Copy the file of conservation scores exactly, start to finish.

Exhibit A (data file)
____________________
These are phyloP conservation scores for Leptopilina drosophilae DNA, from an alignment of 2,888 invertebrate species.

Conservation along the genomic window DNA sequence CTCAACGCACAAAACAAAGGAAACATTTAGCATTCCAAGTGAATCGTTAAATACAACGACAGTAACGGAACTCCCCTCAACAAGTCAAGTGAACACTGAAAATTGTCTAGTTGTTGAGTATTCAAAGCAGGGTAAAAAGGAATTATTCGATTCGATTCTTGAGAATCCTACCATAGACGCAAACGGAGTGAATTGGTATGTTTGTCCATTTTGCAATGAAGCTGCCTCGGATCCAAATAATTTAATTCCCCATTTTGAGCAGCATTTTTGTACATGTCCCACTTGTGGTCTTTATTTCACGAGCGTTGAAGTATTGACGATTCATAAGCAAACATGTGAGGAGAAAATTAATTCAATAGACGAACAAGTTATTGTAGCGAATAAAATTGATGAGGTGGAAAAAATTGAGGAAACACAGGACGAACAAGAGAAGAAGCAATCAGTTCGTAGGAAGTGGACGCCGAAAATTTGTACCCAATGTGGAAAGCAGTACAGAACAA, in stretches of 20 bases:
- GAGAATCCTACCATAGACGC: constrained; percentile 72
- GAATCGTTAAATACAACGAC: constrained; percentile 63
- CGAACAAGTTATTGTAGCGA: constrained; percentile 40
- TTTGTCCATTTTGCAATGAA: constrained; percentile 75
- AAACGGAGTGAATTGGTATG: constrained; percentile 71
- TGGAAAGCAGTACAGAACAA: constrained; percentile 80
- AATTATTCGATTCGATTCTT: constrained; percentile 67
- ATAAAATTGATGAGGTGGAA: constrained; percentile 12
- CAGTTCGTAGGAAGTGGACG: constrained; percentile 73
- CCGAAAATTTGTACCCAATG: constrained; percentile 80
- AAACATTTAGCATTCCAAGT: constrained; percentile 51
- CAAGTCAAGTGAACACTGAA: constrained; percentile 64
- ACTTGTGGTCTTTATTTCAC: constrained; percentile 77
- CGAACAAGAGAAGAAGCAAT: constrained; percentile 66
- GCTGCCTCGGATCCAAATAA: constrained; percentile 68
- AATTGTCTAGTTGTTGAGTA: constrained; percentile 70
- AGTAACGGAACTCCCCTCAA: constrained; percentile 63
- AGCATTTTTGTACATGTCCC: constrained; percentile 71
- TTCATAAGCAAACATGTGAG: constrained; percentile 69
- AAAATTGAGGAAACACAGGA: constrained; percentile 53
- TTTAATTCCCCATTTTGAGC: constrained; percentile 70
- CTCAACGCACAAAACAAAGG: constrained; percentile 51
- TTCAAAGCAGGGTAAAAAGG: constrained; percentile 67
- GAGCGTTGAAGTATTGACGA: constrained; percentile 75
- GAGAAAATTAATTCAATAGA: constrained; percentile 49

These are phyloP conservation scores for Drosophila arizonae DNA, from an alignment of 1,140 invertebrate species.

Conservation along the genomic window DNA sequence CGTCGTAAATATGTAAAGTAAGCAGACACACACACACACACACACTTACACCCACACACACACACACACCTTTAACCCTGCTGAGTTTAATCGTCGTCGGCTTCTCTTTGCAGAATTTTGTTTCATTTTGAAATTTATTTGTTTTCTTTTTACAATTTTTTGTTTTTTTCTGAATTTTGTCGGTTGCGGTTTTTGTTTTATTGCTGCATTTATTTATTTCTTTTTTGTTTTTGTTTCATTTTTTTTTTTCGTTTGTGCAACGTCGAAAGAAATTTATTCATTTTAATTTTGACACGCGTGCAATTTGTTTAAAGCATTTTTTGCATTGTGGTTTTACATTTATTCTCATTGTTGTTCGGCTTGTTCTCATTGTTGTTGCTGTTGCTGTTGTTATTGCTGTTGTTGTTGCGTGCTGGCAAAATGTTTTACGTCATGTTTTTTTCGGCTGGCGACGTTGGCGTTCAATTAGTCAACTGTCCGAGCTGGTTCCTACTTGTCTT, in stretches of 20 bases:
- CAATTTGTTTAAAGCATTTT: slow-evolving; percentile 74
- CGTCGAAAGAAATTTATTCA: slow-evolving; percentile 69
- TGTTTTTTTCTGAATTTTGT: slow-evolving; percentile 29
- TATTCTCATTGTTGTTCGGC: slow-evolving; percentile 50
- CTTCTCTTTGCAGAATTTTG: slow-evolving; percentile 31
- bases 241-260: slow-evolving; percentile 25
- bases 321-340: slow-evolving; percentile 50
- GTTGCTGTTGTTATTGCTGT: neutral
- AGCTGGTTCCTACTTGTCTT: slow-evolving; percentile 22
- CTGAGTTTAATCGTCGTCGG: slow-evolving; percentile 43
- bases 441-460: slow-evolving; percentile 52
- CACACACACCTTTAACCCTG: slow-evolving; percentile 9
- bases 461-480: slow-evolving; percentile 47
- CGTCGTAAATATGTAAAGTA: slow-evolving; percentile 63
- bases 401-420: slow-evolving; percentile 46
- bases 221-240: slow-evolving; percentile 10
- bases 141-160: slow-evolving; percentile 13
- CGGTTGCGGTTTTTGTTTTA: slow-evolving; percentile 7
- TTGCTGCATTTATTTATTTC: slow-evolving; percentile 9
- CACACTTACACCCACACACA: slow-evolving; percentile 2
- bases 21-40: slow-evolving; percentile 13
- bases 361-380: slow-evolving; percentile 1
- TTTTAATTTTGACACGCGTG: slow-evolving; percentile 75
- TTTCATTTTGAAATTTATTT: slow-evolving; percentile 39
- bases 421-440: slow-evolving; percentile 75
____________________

These are phyloP conservation scores for Leptopilina drosophilae DNA, from an alignment of 2,888 invertebrate species.

Conservation along the genomic window DNA sequence CTCAACGCACAAAACAAAGGAAACATTTAGCATTCCAAGTGAATCGTTAAATACAACGACAGTAACGGAACTCCCCTCAACAAGTCAAGTGAACACTGAAAATTGTCTAGTTGTTGAGTATTCAAAGCAGGGTAAAAAGGAATTATTCGATTCGATTCTTGAGAATCCTACCATAGACGCAAACGGAGTGAATTGGTATGTTTGTCCATTTTGCAATGAAGCTGCCTCGGATCCAAATAATTTAATTCCCCATTTTGAGCAGCATTTTTGTACATGTCCCACTTGTGGTCTTTATTTCACGAGCGTTGAAGTATTGACGATTCATAAGCAAACATGTGAGGAGAAAATTAATTCAATAGACGAACAAGTTATTGTAGCGAATAAAATTGATGAGGTGGAAAAAATTGAGGAAACACAGGACGAACAAGAGAAGAAGCAATCAGTTCGTAGGAAGTGGACGCCGAAAATTTGTACCCAATGTGGAAAGCAGTACAGAACAA, in stretches of 20 bases:
- GAGAATCCTACCATAGACGC: constrained; percentile 72
- GAATCGTTAAATACAACGAC: constrained; percentile 63
- CGAACAAGTTATTGTAGCGA: constrained; percentile 40
- TTTGTCCATTTTGCAATGAA: constrained; percentile 75
- AAACGGAGTGAATTGGTATG: constrained; percentile 71
- TGGAAAGCAGTACAGAACAA: constrained; percentile 80
- AATTATTCGATTCGATTCTT: constrained; percentile 67
- ATAAAATTGATGAGGTGGAA: constrained; percentile 12
- CAGTTCGTAGGAAGTGGACG: constrained; percentile 73
- CCGAAAATTTGTACCCAATG: constrained; percentile 80
- AAACATTTAGCATTCCAAGT: constrained; percentile 51
- CAAGTCAAGTGAACACTGAA: constrained; percentile 64
- ACTTGTGGTCTTTATTTCAC: constrained; percentile 77
- CGAACAAGAGAAGAAGCAAT: constrained; percentile 66
- GCTGCCTCGGATCCAAATAA: constrained; percentile 68
- AATTGTCTAGTTGTTGAGTA: constrained; percentile 70
- AGTAACGGAACTCCCCTCAA: constrained; percentile 63
- AGCATTTTTGTACATGTCCC: constrained; percentile 71
- TTCATAAGCAAACATGTGAG: constrained; percentile 69
- AAAATTGAGGAAACACAGGA: constrained; percentile 53
- TTTAATTCCCCATTTTGAGC: constrained; percentile 70
- CTCAACGCACAAAACAAAGG: constrained; percentile 51
- TTCAAAGCAGGGTAAAAAGG: constrained; percentile 67
- GAGCGTTGAAGTATTGACGA: constrained; percentile 75
- GAGAAAATTAATTCAATAGA: constrained; percentile 49

These are phyloP conservation scores for Drosophila arizonae DNA, from an alignment of 1,140 invertebrate species.

Conservation along the genomic window DNA sequence CGTCGTAAATATGTAAAGTAAGCAGACACACACACACACACACACTTACACCCACACACACACACACACCTTTAACCCTGCTGAGTTTAATCGTCGTCGGCTTCTCTTTGCAGAATTTTGTTTCATTTTGAAATTTATTTGTTTTCTTTTTACAATTTTTTGTTTTTTTCTGAATTTTGTCGGTTGCGGTTTTTGTTTTATTGCTGCATTTATTTATTTCTTTTTTGTTTTTGTTTCATTTTTTTTTTTCGTTTGTGCAACGTCGAAAGAAATTTATTCATTTTAATTTTGACACGCGTGCAATTTGTTTAAAGCATTTTTTGCATTGTGGTTTTACATTTATTCTCATTGTTGTTCGGCTTGTTCTCATTGTTGTTGCTGTTGCTGTTGTTATTGCTGTTGTTGTTGCGTGCTGGCAAAATGTTTTACGTCATGTTTTTTTCGGCTGGCGACGTTGGCGTTCAATTAGTCAACTGTCCGAGCTGGTTCCTACTTGTCTT, in stretches of 20 bases:
- CAATTTGTTTAAAGCATTTT: slow-evolving; percentile 74
- CGTCGAAAGAAATTTATTCA: slow-evolving; percentile 69
- TGTTTTTTTCTGAATTTTGT: slow-evolving; percentile 29
- TATTCTCATTGTTGTTCGGC: slow-evolving; percentile 50
- CTTCTCTTTGCAGAATTTTG: slow-evolving; percentile 31
- bases 241-260: slow-evolving; percentile 25
- bases 321-340: slow-evolving; percentile 50
- GTTGCTGTTGTTATTGCTGT: neutral
- AGCTGGTTCCTACTTGTCTT: slow-evolving; percentile 22
- CTGAGTTTAATCGTCGTCGG: slow-evolving; percentile 43
- bases 441-460: slow-evolving; percentile 52
- CACACACACCTTTAACCCTG: slow-evolving; percentile 9
- bases 461-480: slow-evolving; percentile 47
- CGTCGTAAATATGTAAAGTA: slow-evolving; percentile 63
- bases 401-420: slow-evolving; percentile 46
- bases 221-240: slow-evolving; percentile 10
- bases 141-160: slow-evolving; percentile 13
- CGGTTGCGGTTTTTGTTTTA: slow-evolving; percentile 7
- TTGCTGCATTTATTTATTTC: slow-evolving; percentile 9
- CACACTTACACCCACACACA: slow-evolving; percentile 2
- bases 21-40: slow-evolving; percentile 13
- bases 361-380: slow-evolving; percentile 1
- TTTTAATTTTGACACGCGTG: slow-evolving; percentile 75
- TTTCATTTTGAAATTTATTT: slow-evolving; percentile 39
- bases 421-440: slow-evolving; percentile 75